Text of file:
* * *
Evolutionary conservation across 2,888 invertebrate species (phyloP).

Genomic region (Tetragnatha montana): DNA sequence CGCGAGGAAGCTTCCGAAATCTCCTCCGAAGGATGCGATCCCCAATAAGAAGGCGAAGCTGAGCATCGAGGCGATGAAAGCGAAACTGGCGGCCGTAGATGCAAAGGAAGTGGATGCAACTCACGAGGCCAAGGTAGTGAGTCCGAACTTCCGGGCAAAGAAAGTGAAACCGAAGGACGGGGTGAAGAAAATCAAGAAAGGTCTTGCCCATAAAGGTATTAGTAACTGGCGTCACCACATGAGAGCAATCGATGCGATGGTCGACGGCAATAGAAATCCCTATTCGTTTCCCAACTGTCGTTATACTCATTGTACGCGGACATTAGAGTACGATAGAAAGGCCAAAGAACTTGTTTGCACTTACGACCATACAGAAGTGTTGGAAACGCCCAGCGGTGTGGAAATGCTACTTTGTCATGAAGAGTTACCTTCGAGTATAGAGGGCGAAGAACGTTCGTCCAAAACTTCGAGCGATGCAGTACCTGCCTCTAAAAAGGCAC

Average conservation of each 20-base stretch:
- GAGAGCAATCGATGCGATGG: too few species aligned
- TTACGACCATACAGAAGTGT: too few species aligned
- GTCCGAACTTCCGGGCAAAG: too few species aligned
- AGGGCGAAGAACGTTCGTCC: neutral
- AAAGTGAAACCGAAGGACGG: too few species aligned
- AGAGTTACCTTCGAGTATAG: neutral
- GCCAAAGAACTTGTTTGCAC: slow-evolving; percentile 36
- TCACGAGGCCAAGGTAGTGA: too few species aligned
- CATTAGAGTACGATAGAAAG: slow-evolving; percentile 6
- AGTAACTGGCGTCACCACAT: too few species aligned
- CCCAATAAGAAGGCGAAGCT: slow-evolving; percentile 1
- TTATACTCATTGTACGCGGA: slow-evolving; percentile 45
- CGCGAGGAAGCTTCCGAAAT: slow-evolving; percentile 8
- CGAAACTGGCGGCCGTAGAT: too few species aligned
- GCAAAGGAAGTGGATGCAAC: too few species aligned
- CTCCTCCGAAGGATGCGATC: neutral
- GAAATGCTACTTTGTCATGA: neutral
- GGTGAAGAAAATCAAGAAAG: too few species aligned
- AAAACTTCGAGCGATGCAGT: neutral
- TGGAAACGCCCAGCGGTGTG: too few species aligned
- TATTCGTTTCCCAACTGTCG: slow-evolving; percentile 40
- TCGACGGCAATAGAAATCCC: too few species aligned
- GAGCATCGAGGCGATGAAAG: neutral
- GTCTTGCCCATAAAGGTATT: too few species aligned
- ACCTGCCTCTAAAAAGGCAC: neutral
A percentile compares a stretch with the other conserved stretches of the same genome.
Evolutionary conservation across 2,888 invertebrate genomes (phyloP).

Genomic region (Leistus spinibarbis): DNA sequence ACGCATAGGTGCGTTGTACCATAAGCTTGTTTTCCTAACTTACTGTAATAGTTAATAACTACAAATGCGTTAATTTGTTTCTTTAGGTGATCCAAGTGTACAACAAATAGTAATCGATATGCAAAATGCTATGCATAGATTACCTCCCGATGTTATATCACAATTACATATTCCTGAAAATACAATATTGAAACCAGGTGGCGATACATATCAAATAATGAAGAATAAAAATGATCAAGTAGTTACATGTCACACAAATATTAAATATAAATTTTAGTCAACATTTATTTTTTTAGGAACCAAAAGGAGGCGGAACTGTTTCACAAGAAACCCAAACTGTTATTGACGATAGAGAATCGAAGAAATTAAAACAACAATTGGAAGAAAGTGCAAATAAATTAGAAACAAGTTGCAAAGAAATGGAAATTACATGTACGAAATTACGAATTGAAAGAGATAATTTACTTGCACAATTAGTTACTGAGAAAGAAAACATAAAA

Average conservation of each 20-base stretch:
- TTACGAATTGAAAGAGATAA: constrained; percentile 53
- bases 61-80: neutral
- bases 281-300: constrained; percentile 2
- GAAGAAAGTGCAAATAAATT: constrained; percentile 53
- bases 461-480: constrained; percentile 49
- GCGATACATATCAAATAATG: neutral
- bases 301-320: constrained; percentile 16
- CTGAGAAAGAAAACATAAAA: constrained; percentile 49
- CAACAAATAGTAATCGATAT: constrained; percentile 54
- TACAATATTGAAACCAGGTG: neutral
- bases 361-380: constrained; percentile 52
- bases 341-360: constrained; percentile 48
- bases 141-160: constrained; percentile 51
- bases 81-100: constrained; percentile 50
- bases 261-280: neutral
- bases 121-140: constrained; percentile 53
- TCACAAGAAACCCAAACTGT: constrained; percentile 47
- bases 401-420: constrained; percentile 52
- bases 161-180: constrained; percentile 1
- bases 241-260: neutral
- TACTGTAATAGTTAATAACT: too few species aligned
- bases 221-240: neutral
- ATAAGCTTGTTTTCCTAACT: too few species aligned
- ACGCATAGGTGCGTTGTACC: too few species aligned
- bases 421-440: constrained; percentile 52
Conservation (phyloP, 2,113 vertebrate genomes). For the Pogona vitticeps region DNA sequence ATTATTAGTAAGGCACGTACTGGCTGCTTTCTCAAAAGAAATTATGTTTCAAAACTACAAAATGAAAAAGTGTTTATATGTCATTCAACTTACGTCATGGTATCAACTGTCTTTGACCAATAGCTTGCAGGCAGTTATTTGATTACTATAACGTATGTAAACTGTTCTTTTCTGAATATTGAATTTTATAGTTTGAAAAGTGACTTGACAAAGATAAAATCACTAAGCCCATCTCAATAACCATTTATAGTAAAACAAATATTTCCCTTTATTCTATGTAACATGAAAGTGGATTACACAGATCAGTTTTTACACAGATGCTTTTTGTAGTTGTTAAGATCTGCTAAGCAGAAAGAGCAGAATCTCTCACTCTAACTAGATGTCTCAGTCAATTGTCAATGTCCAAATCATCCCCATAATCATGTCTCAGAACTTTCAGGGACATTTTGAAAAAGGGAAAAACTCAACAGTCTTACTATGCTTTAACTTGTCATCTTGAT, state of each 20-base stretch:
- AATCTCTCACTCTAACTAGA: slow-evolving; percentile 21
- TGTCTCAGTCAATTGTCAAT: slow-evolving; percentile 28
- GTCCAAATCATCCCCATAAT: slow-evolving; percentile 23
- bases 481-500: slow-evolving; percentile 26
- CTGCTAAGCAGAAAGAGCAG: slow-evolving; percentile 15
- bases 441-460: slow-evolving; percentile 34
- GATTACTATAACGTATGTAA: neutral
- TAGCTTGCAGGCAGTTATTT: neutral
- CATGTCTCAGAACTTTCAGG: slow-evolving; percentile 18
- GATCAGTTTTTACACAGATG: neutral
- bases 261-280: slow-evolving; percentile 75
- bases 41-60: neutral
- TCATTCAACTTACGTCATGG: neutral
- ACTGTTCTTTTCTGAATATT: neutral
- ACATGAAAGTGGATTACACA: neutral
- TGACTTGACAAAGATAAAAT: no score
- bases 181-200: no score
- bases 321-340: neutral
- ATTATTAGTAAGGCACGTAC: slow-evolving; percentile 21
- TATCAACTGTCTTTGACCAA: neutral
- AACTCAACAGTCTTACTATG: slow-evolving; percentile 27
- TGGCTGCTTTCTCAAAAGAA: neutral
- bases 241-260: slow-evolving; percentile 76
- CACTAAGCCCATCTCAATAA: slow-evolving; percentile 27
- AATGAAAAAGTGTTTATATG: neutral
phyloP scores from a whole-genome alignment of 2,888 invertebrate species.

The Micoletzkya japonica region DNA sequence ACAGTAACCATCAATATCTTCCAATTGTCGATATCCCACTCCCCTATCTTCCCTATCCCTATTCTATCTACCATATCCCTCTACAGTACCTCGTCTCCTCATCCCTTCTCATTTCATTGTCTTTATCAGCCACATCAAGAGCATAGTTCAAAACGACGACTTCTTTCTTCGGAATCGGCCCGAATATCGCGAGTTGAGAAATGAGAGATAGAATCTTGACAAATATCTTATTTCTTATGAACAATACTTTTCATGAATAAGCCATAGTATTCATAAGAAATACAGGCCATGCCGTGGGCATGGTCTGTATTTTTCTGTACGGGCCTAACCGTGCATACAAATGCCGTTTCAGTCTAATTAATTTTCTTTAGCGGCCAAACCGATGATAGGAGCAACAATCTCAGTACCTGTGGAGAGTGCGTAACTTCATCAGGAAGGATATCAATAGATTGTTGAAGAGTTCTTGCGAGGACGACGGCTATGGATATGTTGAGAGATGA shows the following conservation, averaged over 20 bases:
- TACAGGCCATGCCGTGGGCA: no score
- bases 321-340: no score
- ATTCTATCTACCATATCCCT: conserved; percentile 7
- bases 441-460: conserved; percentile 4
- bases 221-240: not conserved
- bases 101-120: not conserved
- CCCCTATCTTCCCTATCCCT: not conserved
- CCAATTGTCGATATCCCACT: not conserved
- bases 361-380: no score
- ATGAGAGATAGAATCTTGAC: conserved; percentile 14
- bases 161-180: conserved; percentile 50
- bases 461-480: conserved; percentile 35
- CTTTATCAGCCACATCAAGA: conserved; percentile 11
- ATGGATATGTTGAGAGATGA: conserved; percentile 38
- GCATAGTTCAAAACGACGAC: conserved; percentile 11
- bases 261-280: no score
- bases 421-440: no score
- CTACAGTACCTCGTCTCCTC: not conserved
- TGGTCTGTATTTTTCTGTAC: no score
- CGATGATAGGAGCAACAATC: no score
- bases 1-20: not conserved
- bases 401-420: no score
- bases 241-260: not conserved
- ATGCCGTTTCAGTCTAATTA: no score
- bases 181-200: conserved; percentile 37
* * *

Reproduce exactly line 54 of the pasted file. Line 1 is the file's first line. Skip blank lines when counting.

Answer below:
- bases 221-240: neutral